Reports this week claim that powerful anti-psychotic medication is being overprescribed to Australian children.

The ABC says it has obtained figures showing an alarmingly-high rate of anti-psychotic prescriptions being written for Australian children, but some experts say it could be a sign of more active awareness and response to mental issues.

More than 100,000 anti-psychotic prescriptions were written for local children in 2013, the reports say, and despite having a range of approved usages, “many are prescribed ‘off-label’ by doctors” they claim,

Anti-psychotics are often used for conditions such as schizophrenia and bipolar disorder, but recent years have seen a rise in use for children with high levels of aggressive behaviour or symptoms of autism.

The Royal Australian and New Zealand College of Psychiatrists (RANZCP) says there are many legitimate reasons to give these medications to children.

“Sometimes we do see kids who have aggressive and behaviour problems who've had a range of many other treatments and sometimes they do benefit from anti-psychotic treatment,” RANZCP child and adolescent psychiatry chair Dr Nick Kowalenko told reporters.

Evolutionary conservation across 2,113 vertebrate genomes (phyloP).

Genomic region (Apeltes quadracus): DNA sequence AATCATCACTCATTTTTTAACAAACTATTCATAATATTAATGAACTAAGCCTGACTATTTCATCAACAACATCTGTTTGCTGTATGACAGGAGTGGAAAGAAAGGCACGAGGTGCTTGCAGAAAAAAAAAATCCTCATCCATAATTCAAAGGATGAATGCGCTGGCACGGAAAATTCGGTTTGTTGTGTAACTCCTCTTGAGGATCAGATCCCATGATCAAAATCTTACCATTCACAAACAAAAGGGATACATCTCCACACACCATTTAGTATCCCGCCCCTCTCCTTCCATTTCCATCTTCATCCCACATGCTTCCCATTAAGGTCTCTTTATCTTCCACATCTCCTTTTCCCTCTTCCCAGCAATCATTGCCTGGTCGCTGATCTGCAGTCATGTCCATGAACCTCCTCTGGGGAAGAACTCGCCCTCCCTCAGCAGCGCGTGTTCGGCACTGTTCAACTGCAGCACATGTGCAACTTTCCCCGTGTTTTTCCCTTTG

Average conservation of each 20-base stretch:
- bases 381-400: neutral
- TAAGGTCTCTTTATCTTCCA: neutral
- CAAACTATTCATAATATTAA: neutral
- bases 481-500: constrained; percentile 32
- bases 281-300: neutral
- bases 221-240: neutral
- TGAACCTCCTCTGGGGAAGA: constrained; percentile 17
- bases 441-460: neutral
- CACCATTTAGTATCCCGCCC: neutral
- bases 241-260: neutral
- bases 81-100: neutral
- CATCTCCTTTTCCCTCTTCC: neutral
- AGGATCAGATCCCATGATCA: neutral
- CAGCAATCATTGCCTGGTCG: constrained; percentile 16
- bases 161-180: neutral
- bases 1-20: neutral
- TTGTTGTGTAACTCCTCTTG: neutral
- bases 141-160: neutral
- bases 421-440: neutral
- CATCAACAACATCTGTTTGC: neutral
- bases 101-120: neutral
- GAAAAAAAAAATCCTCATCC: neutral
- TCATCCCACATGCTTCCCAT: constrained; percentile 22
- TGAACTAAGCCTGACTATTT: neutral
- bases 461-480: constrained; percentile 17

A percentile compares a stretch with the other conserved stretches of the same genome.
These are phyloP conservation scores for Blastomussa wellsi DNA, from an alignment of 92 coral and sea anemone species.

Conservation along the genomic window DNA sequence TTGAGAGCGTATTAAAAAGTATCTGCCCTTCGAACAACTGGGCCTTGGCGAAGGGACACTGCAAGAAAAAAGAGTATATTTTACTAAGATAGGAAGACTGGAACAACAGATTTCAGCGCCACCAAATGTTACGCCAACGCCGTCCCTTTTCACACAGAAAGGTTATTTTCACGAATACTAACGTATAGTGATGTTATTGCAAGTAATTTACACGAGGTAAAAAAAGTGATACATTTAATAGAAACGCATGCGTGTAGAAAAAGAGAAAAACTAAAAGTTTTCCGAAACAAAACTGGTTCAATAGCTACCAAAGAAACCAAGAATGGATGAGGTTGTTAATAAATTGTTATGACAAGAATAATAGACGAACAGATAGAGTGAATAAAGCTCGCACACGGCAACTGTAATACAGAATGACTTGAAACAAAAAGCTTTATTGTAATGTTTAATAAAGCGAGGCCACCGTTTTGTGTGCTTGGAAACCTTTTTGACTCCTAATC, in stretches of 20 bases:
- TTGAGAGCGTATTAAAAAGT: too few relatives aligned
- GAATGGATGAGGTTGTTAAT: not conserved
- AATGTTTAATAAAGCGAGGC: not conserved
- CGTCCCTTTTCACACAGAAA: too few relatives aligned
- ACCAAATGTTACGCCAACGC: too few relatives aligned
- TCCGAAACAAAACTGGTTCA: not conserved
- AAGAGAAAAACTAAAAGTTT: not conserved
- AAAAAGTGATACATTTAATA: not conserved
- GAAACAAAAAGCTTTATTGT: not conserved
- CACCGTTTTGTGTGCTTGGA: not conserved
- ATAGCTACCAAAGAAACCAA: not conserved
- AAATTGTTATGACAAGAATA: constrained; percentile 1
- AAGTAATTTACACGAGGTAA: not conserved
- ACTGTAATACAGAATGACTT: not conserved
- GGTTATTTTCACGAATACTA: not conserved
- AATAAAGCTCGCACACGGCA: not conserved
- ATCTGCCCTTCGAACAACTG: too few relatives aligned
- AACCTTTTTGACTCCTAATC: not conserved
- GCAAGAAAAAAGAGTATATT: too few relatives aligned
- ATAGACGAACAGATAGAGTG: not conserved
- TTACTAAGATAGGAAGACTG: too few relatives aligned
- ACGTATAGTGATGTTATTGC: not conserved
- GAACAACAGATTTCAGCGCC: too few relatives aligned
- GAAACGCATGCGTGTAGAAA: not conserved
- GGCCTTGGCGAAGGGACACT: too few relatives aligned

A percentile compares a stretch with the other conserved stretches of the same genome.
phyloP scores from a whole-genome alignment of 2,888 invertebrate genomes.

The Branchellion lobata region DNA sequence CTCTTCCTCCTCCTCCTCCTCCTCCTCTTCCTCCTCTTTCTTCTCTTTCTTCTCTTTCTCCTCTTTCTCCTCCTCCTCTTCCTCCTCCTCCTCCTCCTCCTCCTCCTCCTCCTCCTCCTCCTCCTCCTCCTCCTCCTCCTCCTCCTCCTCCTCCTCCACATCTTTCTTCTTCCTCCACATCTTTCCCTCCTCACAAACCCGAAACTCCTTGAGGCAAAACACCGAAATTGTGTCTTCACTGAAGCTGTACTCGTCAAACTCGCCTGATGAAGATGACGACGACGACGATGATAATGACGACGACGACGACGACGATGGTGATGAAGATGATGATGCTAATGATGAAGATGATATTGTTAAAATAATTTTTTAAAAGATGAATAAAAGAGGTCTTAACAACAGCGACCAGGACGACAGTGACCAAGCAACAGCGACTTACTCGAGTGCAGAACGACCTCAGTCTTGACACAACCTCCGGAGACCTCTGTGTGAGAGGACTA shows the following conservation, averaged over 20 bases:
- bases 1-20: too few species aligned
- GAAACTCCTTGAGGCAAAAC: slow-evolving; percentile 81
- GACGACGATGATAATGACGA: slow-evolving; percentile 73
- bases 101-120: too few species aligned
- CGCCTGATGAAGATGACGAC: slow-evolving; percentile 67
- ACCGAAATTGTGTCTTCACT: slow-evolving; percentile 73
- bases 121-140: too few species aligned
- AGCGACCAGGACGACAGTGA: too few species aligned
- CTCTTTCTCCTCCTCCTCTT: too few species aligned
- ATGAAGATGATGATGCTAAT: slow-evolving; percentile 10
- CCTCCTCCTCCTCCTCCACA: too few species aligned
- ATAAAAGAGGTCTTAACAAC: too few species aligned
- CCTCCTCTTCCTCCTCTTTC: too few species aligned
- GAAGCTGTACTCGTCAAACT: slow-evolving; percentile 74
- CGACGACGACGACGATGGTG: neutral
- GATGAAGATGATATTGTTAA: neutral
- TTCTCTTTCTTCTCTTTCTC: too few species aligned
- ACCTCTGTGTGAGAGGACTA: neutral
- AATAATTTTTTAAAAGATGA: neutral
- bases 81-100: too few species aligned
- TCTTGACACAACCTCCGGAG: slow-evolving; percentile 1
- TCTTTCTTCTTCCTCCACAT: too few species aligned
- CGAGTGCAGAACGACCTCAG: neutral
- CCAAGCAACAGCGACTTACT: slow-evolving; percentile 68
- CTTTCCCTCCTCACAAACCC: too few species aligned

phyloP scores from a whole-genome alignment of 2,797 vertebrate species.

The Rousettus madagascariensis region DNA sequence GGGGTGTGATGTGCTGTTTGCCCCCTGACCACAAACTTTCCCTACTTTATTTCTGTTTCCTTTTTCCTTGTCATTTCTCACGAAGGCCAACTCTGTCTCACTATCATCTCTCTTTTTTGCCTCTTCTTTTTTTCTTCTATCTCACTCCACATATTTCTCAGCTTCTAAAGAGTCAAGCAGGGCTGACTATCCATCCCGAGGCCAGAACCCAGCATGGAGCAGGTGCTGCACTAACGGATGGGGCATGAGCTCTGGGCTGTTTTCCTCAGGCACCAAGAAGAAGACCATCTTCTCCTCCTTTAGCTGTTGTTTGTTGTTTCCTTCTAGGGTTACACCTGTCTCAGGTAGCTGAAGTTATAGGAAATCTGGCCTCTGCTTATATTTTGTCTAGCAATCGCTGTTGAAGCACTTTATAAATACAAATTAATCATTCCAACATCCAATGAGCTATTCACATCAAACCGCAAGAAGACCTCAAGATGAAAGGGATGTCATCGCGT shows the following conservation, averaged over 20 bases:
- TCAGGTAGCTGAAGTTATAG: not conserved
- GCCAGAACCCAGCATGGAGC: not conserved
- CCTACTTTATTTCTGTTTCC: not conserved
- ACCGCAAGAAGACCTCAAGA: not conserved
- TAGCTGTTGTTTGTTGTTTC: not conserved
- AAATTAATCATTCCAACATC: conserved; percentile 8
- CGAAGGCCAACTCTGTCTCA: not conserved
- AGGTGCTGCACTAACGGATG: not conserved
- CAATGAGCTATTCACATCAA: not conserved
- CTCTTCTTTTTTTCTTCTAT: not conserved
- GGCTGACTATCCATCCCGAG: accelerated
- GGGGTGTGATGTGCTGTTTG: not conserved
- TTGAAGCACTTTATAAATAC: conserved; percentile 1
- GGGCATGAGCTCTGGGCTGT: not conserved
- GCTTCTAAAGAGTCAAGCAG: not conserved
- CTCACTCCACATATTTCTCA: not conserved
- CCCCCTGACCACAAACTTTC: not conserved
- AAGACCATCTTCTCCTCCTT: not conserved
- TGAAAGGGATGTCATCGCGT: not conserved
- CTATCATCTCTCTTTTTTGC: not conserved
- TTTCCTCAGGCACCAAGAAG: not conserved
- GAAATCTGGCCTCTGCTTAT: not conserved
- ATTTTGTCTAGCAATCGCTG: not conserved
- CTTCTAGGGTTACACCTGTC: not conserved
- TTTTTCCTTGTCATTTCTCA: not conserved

“And that would be off label treatment.”

“Our main concern as child psychiatrists [would be] that the majority of these prescriptions are provided by GPs and by paediatricians,” he said.

“They should not be substitute for a comprehensive treatment approach.”

But still, child psychiatrist Jon Jureidini has been one of the most out-spoken critics of overprescription.

“We should make no mistake about these drugs – they are dangerous drugs,” he said.

“[Their use for children is] definitely experimental because it’s not being based on any clear evidence of benefit or lack of harm.

“There's nothing wrong with using drugs experimentally as long as you're open and honest about that.

“I think for we doctors... unfortunately we're too much influenced by the pharmaceutical industry and their key opinion leaders,” Dr Jureidini said.